I havent time to listen to it now but will def do so later. I wonder about the links to the story. When ive a chance to look at this properly ill find out more. Ive a contact name now at Celluloid & can ask about worldwide rights. Not sure i have much leverage. Let me know yr thoughts on the junket.

     
    At Tuesday, 07 March, 2006, Anonymous alison said...

    Programme and story...'knowing comedy'??!. oh jeez

    http://www.berlinale.de/en/programm/berlinale_programm/datenblatt.php?film_id=20064227

     
    At Tuesday, 07 March, 2006, Anonymous alison said...

    Jo

    I appreciate what has been done wholeheartedly. I think courageous women fought hard for equalities and now its up to us to prove merit in the areas we want to succeed in (that were previously not open to us).

    Its also important to recognise resposibilities we have within society and not denigrade the position of women in family raising either. Im pleased that we have choice now.

    I dont see men as the enemy. I believe we have a shared responsibility in life that we need to work at. And im not afraid to say that we seem to have lost some charming aspects of 'manliness' when we beat men over the head about it. (Im tired not sure if that comes across clearly).

    I do see some religions as womens enemy though. For that reason instead of milking victimhood here we should support women in other countries who suffer massive massive injustice. We dont anymore. Lets give Ayaan Hirshi a voice. Lets highlight islamic injuctice instead of allowing people to suggest it is racist to do so?

     
    At Tuesday, 07 March, 2006, Anonymous alison said...

    Anonymous

    Thanks. i think you feel as passionately as i do that issues are being buried that shouldnt be.

    James

    Thanks - i always felt extremely uncomfortable about rad fems and their agendas & now i really know why! What a sham. I agree with you 100% on equalty issues and the workplace.

    Alice

    I got the sarcasm. I think thats what i mean when i say above we need to focus on some real issues. And thanks.

     
    At Tuesday, 07 March, 2006, Blogger James said...

    Alison,
    Just as an addendum regarding hijab. The religious concept behind it is a parallel to the miniskirt defense in rape cases. It basically states men can't help themselves if women dress a certain way.

    For a feminist to defend hijab is akin to saying that a girl wearing a miniskirt was "asking for it" by the way she dresses.

     
    At Tuesday, 07 March, 2006, Anonymous alison said...

    I completely agree. Im inclined to support Ayaan Hirshi and Julie Birchills opinion on the hijab, they both say the same. Hirshi goes a step further and castigates women in the west who wear the hijab as beyond stupid. And that we should combat such stupidity with ridicule. Id have it banned, weve no time to hang around and wait for the penny to drop, its too important. Of course in places like Iran, its not stupidity, its fear.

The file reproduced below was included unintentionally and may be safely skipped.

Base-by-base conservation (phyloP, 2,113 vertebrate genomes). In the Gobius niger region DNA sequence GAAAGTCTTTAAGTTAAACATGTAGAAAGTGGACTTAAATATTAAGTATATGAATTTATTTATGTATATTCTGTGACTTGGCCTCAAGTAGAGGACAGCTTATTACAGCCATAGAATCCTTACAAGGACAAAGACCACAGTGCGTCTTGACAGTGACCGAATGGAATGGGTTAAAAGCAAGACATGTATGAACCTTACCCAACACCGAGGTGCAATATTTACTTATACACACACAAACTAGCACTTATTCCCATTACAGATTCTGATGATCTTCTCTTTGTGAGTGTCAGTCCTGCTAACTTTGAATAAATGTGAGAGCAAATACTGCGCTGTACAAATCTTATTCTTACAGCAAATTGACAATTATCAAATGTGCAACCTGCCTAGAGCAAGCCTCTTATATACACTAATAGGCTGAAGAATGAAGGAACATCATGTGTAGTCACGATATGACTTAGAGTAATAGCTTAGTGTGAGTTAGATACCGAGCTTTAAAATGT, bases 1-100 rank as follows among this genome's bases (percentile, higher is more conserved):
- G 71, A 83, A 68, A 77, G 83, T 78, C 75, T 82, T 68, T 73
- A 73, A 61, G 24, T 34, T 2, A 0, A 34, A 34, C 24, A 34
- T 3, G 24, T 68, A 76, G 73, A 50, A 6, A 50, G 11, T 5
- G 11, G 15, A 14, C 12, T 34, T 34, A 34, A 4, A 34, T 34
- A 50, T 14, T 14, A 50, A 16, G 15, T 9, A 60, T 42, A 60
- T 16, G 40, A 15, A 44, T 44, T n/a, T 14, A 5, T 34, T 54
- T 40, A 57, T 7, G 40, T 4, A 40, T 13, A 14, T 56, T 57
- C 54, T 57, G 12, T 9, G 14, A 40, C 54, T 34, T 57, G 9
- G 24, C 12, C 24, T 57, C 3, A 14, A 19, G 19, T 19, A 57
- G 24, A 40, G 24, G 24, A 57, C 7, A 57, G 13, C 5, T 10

At Wednesday, 08 March, 2006, Blogger Alan_McDonald said...

    James,

    I want to thank you. While searching the Internet for any occurrence of your imaginary feminist defending the hijab, I found this Comment by Hari Kunzru in Asians In Media, 6th February 2006. It's the most balanced comment on the Danish cartoon debacle that I've read.

     
    At Wednesday, 08 March, 2006, Anonymous alison said...

    Alan - a quick search on google revealed several pointers that support James argument regards Greer, a radical feminist as opposed to a feminist like Hirshi. Why do you say imaginary? I think Salman Rushdies cartoon article was far more balanced -this veers off when it starts its anti Bush bit. Im only interested in the issue of free speech regards the cartoons which is surely the main issue.

     
    At Wednesday, 08 March, 2006, Anonymous Maggie said...

    yes this is just the blog to leave a really talented piece of writing on radical feminism... solves the problem neatly on women in Iran who simply want to watch their national team play football. The choice between career or family must be discussed at this point oh and what about abortion surely should come up

     
    At Wednesday, 08 March, 2006, Anonymous Kevin said...

    If you want balanced views type into Google...get pics of beheadings, a little girl being hung, some little Christian kids being beheaded and then let us have a discussion on rad. femin ism etc.

     
    At Wednesday, 08 March, 2006, Anonymous alison said...

    Kevin - i know what you mean. Ive seen some awful images and videos on the net whilst looking itno this. Veiled women being executed by a gunshot to the head -without trial, stonings... There is a young woman waiting trial in Iran for defending herself from rape. She is seventeen and unless anyone intervenes she will be hung like many before her. Had she allowed herself to raped by giving in she would have been declared a slut and stoned. The radical feminists have no agenda as James has pointed out other than marxism. So there wont be any outrage from them. And right now people are more concerned with men in Guantanamo so my feeling is these women will never receive proper support and real feminists like Miriam and Ayaan wont be championed. Its simply not de riguer enough.

    Maggie - we have a choice on career and family which we didnt have previously. We should continue to have a choice on abortion also. I dont think anyone will agree with me on that last point but thats just my pov. I know its a subject mired in controversy and passionate debate between the choice for a woman and the rights of a child. I dont believe women make these decisions & dont suffer for them afterwards.

    Right now id like to see a shift towards addressing basic womens rights abuses - that basic right being equality in places like Iran.